A solid majority of Americans support the United States' renewal of diplomatic relations with Cuba, and President Obama's call to end a trade embargo that has existed between the two countries for more than 50 years.
More than seven in 10 Americans — 73 percent — approve of the U.S. reestablishing diplomatic relations with Cuba, a 10 point rise since January. A similar majority — 72 percent — favor the U.S. ending its trade embargo against Cuba, a restriction that has been in place since the Kennedy administration, according to a new Pew poll released Tuesday.
While many Republicans oppose Obama's reconciliation with Cuba, the high level of support for warming relations between the two countries is not extremely partisan. Fifty-six percent of Republicans say they approve of the U.S. reestablishing diplomatic relations with Cuba, up 16 points since January. Democrats (83 percent) and Independents (75 percent) are still more likely to favor renewed ties with Cuba, and those numbers have risen in the last six months.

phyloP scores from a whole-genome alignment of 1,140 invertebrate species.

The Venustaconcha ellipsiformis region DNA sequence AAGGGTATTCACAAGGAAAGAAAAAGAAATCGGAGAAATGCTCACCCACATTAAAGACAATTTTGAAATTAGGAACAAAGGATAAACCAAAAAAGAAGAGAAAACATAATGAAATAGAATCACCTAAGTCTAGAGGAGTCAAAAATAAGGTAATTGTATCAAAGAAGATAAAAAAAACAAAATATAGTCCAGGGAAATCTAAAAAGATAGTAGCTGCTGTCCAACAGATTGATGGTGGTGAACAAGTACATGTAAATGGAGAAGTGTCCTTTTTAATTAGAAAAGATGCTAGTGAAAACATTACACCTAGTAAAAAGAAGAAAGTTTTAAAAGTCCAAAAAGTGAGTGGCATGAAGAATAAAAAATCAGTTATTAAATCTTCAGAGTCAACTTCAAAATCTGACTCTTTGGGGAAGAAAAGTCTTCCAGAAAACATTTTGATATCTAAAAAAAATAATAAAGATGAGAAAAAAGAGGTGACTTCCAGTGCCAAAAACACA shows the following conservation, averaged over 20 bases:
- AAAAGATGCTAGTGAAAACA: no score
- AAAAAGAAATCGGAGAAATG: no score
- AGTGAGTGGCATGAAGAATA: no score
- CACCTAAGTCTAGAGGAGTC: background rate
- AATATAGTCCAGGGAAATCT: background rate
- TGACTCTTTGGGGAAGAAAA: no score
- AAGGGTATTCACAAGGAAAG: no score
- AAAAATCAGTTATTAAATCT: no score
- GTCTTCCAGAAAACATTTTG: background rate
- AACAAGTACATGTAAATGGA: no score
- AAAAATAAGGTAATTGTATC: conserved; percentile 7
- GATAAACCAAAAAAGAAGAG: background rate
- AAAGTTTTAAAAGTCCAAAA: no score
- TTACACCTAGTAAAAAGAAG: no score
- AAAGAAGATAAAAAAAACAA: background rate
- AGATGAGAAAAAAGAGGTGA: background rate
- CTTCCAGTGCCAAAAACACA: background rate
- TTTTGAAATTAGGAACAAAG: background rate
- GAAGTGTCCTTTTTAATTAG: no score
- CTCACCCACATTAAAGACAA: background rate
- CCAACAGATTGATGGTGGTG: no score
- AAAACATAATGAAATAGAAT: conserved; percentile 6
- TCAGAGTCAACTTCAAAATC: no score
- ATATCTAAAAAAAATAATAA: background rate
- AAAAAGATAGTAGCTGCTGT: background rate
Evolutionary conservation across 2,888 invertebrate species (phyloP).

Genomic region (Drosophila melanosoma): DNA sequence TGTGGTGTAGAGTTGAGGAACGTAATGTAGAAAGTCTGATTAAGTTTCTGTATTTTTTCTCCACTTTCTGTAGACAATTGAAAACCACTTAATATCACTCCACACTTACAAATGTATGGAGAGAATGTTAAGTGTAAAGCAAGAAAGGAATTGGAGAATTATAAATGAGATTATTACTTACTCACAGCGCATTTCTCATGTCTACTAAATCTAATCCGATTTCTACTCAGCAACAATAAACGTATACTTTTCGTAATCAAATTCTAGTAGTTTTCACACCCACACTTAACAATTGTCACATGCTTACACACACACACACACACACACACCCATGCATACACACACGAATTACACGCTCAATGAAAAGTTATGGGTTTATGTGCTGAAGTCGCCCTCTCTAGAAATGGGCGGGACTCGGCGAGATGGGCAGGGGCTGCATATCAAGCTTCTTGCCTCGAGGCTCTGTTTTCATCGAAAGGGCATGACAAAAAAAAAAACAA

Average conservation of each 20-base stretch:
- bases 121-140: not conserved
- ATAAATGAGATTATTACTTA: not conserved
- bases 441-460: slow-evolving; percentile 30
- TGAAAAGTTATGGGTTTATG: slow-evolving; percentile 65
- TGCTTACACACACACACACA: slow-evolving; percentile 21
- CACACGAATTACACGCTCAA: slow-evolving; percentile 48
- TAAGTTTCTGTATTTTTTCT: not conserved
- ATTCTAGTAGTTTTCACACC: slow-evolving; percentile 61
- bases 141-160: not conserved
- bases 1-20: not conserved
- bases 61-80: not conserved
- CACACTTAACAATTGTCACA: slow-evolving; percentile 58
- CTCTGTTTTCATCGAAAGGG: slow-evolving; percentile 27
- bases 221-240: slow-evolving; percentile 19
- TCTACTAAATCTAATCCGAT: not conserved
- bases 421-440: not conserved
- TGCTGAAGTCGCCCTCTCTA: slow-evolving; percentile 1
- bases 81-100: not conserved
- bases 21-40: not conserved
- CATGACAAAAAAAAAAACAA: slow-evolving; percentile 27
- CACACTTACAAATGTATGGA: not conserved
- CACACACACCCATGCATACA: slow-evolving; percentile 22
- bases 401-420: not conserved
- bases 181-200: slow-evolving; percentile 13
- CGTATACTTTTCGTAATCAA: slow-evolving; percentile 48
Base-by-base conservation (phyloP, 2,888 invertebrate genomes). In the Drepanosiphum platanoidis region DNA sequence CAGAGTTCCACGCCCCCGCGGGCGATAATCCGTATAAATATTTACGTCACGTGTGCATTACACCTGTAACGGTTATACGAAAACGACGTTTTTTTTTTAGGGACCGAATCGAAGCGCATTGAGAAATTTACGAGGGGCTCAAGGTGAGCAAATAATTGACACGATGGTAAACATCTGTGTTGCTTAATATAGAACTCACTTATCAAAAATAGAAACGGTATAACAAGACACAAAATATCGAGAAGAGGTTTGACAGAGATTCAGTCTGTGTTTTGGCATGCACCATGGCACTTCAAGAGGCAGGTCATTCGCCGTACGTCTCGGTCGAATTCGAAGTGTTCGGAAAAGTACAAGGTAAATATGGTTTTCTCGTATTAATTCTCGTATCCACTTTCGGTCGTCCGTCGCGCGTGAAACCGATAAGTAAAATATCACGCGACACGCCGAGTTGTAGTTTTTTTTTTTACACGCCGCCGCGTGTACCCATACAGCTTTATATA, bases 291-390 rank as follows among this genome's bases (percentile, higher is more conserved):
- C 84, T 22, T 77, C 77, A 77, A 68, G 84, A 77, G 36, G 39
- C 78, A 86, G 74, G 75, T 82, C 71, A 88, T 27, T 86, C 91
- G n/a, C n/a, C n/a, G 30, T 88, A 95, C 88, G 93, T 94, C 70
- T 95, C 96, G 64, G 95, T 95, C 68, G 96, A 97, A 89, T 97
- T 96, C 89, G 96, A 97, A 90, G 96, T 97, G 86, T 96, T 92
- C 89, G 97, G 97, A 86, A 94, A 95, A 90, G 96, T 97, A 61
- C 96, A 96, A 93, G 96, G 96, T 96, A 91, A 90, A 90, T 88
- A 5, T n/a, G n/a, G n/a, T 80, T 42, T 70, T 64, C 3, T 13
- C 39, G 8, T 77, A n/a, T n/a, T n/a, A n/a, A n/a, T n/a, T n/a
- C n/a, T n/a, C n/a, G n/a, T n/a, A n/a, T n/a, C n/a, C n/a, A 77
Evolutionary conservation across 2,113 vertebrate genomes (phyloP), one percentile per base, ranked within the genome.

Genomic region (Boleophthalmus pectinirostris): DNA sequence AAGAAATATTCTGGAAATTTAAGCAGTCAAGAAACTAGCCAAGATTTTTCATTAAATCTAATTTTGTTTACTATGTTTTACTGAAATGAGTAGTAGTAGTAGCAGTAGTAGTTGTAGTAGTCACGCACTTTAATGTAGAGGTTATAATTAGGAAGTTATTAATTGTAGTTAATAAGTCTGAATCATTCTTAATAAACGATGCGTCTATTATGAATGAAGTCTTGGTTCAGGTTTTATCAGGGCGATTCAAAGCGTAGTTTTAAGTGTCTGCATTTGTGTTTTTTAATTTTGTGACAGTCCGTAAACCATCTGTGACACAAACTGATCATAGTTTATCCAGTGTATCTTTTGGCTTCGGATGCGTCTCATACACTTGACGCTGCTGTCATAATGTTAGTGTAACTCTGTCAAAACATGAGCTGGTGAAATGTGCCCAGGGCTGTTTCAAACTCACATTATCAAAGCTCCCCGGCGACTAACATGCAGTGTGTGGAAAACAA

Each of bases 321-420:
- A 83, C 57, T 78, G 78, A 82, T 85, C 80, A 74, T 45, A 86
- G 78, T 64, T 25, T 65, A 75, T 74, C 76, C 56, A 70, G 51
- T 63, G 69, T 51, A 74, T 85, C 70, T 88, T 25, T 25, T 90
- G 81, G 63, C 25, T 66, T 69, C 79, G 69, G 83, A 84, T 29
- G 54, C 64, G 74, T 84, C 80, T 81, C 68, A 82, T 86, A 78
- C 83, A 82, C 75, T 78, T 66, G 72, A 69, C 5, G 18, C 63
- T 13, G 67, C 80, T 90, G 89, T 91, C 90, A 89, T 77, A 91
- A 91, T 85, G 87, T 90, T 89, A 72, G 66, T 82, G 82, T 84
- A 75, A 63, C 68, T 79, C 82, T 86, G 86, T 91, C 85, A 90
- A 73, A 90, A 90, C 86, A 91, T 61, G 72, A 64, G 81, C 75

Only 43 percent of Americans think better diplomatic relations between the two countries will lead to democratic reforms in Cuba over the next several years. However, this is up 11 points since January. About half (49 percent) say they expect Cuba to stay about the same as it is now.
The poll of roughly 2,000 Americans was conducted July 14-20 with an overall margin of error of plus or minus 2.5 percentage points. The sample included 462 self-identified Republicans with a margin of error of plus or minus 5.2 percentage points, 643 Democrats with a margin of error of plus or minus 4.4 percentage points, and 796 independents with a margin of error of plus or minus four percentage points.
Both countries reopened embassies in their respective capitals of Washington, D.C. and Havana on Monday. Secretary of State John Kerry is expected to travel to Cuba on Aug. 14.